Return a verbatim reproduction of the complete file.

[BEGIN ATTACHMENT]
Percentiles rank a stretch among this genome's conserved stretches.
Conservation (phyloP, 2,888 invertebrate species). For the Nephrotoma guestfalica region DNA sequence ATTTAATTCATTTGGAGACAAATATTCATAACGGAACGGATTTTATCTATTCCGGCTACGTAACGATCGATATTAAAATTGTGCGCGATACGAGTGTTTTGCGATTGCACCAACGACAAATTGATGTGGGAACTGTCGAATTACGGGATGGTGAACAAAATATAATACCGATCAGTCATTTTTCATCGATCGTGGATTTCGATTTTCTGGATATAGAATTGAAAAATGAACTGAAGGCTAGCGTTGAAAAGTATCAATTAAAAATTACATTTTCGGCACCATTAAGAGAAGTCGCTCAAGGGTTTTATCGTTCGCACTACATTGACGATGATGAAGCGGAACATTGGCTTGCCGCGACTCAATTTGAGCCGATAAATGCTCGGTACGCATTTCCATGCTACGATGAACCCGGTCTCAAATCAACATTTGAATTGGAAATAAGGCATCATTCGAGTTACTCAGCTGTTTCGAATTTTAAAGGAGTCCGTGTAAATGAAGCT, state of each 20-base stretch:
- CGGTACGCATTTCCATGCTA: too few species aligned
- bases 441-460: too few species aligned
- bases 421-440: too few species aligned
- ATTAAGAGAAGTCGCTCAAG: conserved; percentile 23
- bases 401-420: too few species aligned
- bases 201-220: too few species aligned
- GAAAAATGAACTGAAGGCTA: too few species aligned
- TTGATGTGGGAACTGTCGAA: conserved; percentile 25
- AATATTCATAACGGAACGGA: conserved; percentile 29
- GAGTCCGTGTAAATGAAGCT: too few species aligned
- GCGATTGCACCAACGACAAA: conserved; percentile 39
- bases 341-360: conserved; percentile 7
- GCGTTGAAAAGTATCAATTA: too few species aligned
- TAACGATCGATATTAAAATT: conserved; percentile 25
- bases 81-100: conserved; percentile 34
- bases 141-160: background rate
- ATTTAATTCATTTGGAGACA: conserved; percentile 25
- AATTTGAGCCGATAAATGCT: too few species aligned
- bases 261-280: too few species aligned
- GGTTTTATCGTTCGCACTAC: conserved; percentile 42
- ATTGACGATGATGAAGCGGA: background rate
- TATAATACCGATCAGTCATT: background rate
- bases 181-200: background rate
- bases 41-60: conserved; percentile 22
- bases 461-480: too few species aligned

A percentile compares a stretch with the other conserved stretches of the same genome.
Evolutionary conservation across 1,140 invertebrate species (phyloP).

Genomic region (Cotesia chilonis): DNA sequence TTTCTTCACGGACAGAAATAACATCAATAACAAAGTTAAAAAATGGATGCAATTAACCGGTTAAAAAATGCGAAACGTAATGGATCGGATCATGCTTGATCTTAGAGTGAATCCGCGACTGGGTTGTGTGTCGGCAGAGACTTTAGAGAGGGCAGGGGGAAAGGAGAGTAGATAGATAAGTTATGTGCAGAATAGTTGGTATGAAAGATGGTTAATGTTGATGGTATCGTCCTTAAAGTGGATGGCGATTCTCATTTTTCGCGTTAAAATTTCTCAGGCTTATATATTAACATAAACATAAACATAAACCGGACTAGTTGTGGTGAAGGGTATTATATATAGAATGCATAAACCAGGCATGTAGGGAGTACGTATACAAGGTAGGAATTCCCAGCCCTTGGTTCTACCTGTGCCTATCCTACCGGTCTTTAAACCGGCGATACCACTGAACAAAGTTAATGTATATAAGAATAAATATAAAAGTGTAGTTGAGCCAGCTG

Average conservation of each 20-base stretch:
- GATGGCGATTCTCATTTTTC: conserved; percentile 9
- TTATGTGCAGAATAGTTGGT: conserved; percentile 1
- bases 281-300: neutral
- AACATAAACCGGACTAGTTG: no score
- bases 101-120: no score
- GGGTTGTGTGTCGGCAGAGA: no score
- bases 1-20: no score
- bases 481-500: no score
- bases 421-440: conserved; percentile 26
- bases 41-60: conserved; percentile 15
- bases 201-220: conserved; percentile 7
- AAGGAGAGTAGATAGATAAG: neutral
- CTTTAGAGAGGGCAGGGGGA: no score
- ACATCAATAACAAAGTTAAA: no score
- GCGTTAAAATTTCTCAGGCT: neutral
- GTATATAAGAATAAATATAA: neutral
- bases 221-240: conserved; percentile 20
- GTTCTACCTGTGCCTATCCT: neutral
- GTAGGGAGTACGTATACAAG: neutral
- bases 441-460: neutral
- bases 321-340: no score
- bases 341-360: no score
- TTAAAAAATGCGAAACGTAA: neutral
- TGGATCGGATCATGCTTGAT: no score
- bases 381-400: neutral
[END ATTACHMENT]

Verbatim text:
Percentiles rank a stretch among this genome's conserved stretches.
Conservation (phyloP, 2,888 invertebrate species). For the Nephrotoma guestfalica region DNA sequence ATTTAATTCATTTGGAGACAAATATTCATAACGGAACGGATTTTATCTATTCCGGCTACGTAACGATCGATATTAAAATTGTGCGCGATACGAGTGTTTTGCGATTGCACCAACGACAAATTGATGTGGGAACTGTCGAATTACGGGATGGTGAACAAAATATAATACCGATCAGTCATTTTTCATCGATCGTGGATTTCGATTTTCTGGATATAGAATTGAAAAATGAACTGAAGGCTAGCGTTGAAAAGTATCAATTAAAAATTACATTTTCGGCACCATTAAGAGAAGTCGCTCAAGGGTTTTATCGTTCGCACTACATTGACGATGATGAAGCGGAACATTGGCTTGCCGCGACTCAATTTGAGCCGATAAATGCTCGGTACGCATTTCCATGCTACGATGAACCCGGTCTCAAATCAACATTTGAATTGGAAATAAGGCATCATTCGAGTTACTCAGCTGTTTCGAATTTTAAAGGAGTCCGTGTAAATGAAGCT, state of each 20-base stretch:
- CGGTACGCATTTCCATGCTA: too few species aligned
- bases 441-460: too few species aligned
- bases 421-440: too few species aligned
- ATTAAGAGAAGTCGCTCAAG: conserved; percentile 23
- bases 401-420: too few species aligned
- bases 201-220: too few species aligned
- GAAAAATGAACTGAAGGCTA: too few species aligned
- TTGATGTGGGAACTGTCGAA: conserved; percentile 25
- AATATTCATAACGGAACGGA: conserved; percentile 29
- GAGTCCGTGTAAATGAAGCT: too few species aligned
- GCGATTGCACCAACGACAAA: conserved; percentile 39
- bases 341-360: conserved; percentile 7
- GCGTTGAAAAGTATCAATTA: too few species aligned
- TAACGATCGATATTAAAATT: conserved; percentile 25
- bases 81-100: conserved; percentile 34
- bases 141-160: background rate
- ATTTAATTCATTTGGAGACA: conserved; percentile 25
- AATTTGAGCCGATAAATGCT: too few species aligned
- bases 261-280: too few species aligned
- GGTTTTATCGTTCGCACTAC: conserved; percentile 42
- ATTGACGATGATGAAGCGGA: background rate
- TATAATACCGATCAGTCATT: background rate
- bases 181-200: background rate
- bases 41-60: conserved; percentile 22
- bases 461-480: too few species aligned

A percentile compares a stretch with the other conserved stretches of the same genome.
Evolutionary conservation across 1,140 invertebrate species (phyloP).

Genomic region (Cotesia chilonis): DNA sequence TTTCTTCACGGACAGAAATAACATCAATAACAAAGTTAAAAAATGGATGCAATTAACCGGTTAAAAAATGCGAAACGTAATGGATCGGATCATGCTTGATCTTAGAGTGAATCCGCGACTGGGTTGTGTGTCGGCAGAGACTTTAGAGAGGGCAGGGGGAAAGGAGAGTAGATAGATAAGTTATGTGCAGAATAGTTGGTATGAAAGATGGTTAATGTTGATGGTATCGTCCTTAAAGTGGATGGCGATTCTCATTTTTCGCGTTAAAATTTCTCAGGCTTATATATTAACATAAACATAAACATAAACCGGACTAGTTGTGGTGAAGGGTATTATATATAGAATGCATAAACCAGGCATGTAGGGAGTACGTATACAAGGTAGGAATTCCCAGCCCTTGGTTCTACCTGTGCCTATCCTACCGGTCTTTAAACCGGCGATACCACTGAACAAAGTTAATGTATATAAGAATAAATATAAAAGTGTAGTTGAGCCAGCTG

Average conservation of each 20-base stretch:
- GATGGCGATTCTCATTTTTC: conserved; percentile 9
- TTATGTGCAGAATAGTTGGT: conserved; percentile 1
- bases 281-300: neutral
- AACATAAACCGGACTAGTTG: no score
- bases 101-120: no score
- GGGTTGTGTGTCGGCAGAGA: no score
- bases 1-20: no score
- bases 481-500: no score
- bases 421-440: conserved; percentile 26
- bases 41-60: conserved; percentile 15
- bases 201-220: conserved; percentile 7
- AAGGAGAGTAGATAGATAAG: neutral
- CTTTAGAGAGGGCAGGGGGA: no score
- ACATCAATAACAAAGTTAAA: no score
- GCGTTAAAATTTCTCAGGCT: neutral
- GTATATAAGAATAAATATAA: neutral
- bases 221-240: conserved; percentile 20
- GTTCTACCTGTGCCTATCCT: neutral
- GTAGGGAGTACGTATACAAG: neutral
- bases 441-460: neutral
- bases 321-340: no score
- bases 341-360: no score
- TTAAAAAATGCGAAACGTAA: neutral
- TGGATCGGATCATGCTTGAT: no score
- bases 381-400: neutral